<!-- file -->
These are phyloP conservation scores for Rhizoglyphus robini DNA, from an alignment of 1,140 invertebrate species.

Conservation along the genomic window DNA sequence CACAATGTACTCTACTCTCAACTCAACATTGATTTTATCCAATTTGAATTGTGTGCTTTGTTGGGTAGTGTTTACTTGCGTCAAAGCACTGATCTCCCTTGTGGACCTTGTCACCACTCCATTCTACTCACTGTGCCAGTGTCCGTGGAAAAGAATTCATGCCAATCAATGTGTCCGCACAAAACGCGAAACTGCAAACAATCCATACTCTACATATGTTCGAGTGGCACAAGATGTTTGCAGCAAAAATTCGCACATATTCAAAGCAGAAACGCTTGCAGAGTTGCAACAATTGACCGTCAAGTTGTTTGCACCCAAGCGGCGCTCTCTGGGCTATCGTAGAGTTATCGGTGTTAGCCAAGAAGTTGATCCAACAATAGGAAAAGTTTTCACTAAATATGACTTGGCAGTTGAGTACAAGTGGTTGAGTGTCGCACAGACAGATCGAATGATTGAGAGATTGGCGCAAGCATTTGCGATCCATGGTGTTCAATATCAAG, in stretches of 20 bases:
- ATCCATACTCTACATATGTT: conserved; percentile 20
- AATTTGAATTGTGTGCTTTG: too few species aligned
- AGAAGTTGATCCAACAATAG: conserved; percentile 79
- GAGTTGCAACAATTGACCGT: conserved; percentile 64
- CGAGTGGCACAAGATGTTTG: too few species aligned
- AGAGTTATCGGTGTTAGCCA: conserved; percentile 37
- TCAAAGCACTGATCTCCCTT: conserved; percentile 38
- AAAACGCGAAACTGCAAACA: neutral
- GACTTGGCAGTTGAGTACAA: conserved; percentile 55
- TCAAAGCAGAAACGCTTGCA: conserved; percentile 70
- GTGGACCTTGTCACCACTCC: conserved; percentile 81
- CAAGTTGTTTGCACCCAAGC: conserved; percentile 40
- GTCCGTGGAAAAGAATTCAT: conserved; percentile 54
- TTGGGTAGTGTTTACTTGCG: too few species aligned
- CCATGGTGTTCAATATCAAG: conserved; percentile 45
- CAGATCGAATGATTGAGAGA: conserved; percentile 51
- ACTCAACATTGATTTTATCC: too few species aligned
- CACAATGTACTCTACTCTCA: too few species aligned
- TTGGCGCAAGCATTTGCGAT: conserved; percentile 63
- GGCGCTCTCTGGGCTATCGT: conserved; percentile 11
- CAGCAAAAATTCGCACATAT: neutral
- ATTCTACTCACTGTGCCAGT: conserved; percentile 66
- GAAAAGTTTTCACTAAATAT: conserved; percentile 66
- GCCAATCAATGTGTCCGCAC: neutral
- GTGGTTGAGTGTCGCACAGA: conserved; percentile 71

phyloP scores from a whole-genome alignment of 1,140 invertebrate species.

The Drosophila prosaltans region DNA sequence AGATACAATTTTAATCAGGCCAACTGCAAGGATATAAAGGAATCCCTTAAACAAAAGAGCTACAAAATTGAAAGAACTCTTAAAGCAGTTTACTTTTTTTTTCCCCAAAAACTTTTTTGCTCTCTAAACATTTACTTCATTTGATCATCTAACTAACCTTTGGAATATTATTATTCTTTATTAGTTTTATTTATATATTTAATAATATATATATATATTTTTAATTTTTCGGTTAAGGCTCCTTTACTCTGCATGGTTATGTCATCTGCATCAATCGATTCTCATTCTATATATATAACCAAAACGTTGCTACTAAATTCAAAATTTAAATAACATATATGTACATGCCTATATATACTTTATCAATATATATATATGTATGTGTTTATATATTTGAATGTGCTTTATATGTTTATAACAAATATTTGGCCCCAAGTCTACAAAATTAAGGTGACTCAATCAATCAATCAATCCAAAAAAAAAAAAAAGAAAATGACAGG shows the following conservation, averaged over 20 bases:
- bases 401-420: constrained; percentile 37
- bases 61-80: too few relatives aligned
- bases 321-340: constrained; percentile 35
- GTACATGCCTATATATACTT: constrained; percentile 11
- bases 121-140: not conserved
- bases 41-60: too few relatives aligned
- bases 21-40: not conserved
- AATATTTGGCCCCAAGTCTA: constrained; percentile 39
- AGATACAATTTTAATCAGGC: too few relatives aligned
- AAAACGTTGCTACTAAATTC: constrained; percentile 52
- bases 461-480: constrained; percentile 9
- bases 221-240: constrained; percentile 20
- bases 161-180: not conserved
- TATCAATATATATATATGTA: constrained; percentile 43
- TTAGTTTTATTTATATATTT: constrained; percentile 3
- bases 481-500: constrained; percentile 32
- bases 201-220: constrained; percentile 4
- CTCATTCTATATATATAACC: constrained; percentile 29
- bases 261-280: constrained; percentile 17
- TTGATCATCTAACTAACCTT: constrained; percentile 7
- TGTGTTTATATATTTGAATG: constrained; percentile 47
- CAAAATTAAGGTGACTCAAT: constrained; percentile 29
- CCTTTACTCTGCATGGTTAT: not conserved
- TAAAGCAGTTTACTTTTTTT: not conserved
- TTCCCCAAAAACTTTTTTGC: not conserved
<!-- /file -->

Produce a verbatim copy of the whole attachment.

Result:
These are phyloP conservation scores for Rhizoglyphus robini DNA, from an alignment of 1,140 invertebrate species.

Conservation along the genomic window DNA sequence CACAATGTACTCTACTCTCAACTCAACATTGATTTTATCCAATTTGAATTGTGTGCTTTGTTGGGTAGTGTTTACTTGCGTCAAAGCACTGATCTCCCTTGTGGACCTTGTCACCACTCCATTCTACTCACTGTGCCAGTGTCCGTGGAAAAGAATTCATGCCAATCAATGTGTCCGCACAAAACGCGAAACTGCAAACAATCCATACTCTACATATGTTCGAGTGGCACAAGATGTTTGCAGCAAAAATTCGCACATATTCAAAGCAGAAACGCTTGCAGAGTTGCAACAATTGACCGTCAAGTTGTTTGCACCCAAGCGGCGCTCTCTGGGCTATCGTAGAGTTATCGGTGTTAGCCAAGAAGTTGATCCAACAATAGGAAAAGTTTTCACTAAATATGACTTGGCAGTTGAGTACAAGTGGTTGAGTGTCGCACAGACAGATCGAATGATTGAGAGATTGGCGCAAGCATTTGCGATCCATGGTGTTCAATATCAAG, in stretches of 20 bases:
- ATCCATACTCTACATATGTT: conserved; percentile 20
- AATTTGAATTGTGTGCTTTG: too few species aligned
- AGAAGTTGATCCAACAATAG: conserved; percentile 79
- GAGTTGCAACAATTGACCGT: conserved; percentile 64
- CGAGTGGCACAAGATGTTTG: too few species aligned
- AGAGTTATCGGTGTTAGCCA: conserved; percentile 37
- TCAAAGCACTGATCTCCCTT: conserved; percentile 38
- AAAACGCGAAACTGCAAACA: neutral
- GACTTGGCAGTTGAGTACAA: conserved; percentile 55
- TCAAAGCAGAAACGCTTGCA: conserved; percentile 70
- GTGGACCTTGTCACCACTCC: conserved; percentile 81
- CAAGTTGTTTGCACCCAAGC: conserved; percentile 40
- GTCCGTGGAAAAGAATTCAT: conserved; percentile 54
- TTGGGTAGTGTTTACTTGCG: too few species aligned
- CCATGGTGTTCAATATCAAG: conserved; percentile 45
- CAGATCGAATGATTGAGAGA: conserved; percentile 51
- ACTCAACATTGATTTTATCC: too few species aligned
- CACAATGTACTCTACTCTCA: too few species aligned
- TTGGCGCAAGCATTTGCGAT: conserved; percentile 63
- GGCGCTCTCTGGGCTATCGT: conserved; percentile 11
- CAGCAAAAATTCGCACATAT: neutral
- ATTCTACTCACTGTGCCAGT: conserved; percentile 66
- GAAAAGTTTTCACTAAATAT: conserved; percentile 66
- GCCAATCAATGTGTCCGCAC: neutral
- GTGGTTGAGTGTCGCACAGA: conserved; percentile 71

phyloP scores from a whole-genome alignment of 1,140 invertebrate species.

The Drosophila prosaltans region DNA sequence AGATACAATTTTAATCAGGCCAACTGCAAGGATATAAAGGAATCCCTTAAACAAAAGAGCTACAAAATTGAAAGAACTCTTAAAGCAGTTTACTTTTTTTTTCCCCAAAAACTTTTTTGCTCTCTAAACATTTACTTCATTTGATCATCTAACTAACCTTTGGAATATTATTATTCTTTATTAGTTTTATTTATATATTTAATAATATATATATATATTTTTAATTTTTCGGTTAAGGCTCCTTTACTCTGCATGGTTATGTCATCTGCATCAATCGATTCTCATTCTATATATATAACCAAAACGTTGCTACTAAATTCAAAATTTAAATAACATATATGTACATGCCTATATATACTTTATCAATATATATATATGTATGTGTTTATATATTTGAATGTGCTTTATATGTTTATAACAAATATTTGGCCCCAAGTCTACAAAATTAAGGTGACTCAATCAATCAATCAATCCAAAAAAAAAAAAAAGAAAATGACAGG shows the following conservation, averaged over 20 bases:
- bases 401-420: constrained; percentile 37
- bases 61-80: too few relatives aligned
- bases 321-340: constrained; percentile 35
- GTACATGCCTATATATACTT: constrained; percentile 11
- bases 121-140: not conserved
- bases 41-60: too few relatives aligned
- bases 21-40: not conserved
- AATATTTGGCCCCAAGTCTA: constrained; percentile 39
- AGATACAATTTTAATCAGGC: too few relatives aligned
- AAAACGTTGCTACTAAATTC: constrained; percentile 52
- bases 461-480: constrained; percentile 9
- bases 221-240: constrained; percentile 20
- bases 161-180: not conserved
- TATCAATATATATATATGTA: constrained; percentile 43
- TTAGTTTTATTTATATATTT: constrained; percentile 3
- bases 481-500: constrained; percentile 32
- bases 201-220: constrained; percentile 4
- CTCATTCTATATATATAACC: constrained; percentile 29
- bases 261-280: constrained; percentile 17
- TTGATCATCTAACTAACCTT: constrained; percentile 7
- TGTGTTTATATATTTGAATG: constrained; percentile 47
- CAAAATTAAGGTGACTCAAT: constrained; percentile 29
- CCTTTACTCTGCATGGTTAT: not conserved
- TAAAGCAGTTTACTTTTTTT: not conserved
- TTCCCCAAAAACTTTTTTGC: not conserved